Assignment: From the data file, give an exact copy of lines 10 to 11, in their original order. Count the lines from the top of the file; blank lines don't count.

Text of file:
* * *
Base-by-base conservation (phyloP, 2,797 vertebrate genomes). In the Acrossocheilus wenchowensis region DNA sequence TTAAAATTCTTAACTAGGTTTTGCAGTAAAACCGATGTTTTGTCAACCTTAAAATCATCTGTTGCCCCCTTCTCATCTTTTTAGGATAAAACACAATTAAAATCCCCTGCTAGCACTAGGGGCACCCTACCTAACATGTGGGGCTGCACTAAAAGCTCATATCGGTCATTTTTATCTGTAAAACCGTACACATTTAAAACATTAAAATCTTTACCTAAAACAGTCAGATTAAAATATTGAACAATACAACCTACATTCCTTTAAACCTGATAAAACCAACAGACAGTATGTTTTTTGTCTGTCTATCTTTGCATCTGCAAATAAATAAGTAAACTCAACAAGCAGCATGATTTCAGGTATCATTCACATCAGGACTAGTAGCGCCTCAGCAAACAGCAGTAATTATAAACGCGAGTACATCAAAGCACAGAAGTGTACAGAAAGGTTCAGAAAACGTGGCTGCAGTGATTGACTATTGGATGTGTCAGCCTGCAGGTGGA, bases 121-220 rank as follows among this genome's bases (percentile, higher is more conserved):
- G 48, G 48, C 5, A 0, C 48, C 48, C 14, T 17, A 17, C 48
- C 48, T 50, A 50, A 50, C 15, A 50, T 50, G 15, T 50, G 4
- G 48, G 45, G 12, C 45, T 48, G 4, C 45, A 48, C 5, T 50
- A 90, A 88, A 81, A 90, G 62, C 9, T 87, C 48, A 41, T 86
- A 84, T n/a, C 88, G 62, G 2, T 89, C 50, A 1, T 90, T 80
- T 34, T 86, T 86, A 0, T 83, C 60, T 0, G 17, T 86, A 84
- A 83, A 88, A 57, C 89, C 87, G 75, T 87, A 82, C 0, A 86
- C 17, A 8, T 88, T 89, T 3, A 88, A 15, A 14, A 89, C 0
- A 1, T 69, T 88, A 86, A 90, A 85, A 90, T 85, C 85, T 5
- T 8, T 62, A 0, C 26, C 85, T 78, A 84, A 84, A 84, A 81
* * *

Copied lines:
- A 1, T 69, T 88, A 86, A 90, A 85, A 90, T 85, C 85, T 5
- T 8, T 62, A 0, C 26, C 85, T 78, A 84, A 84, A 84, A 81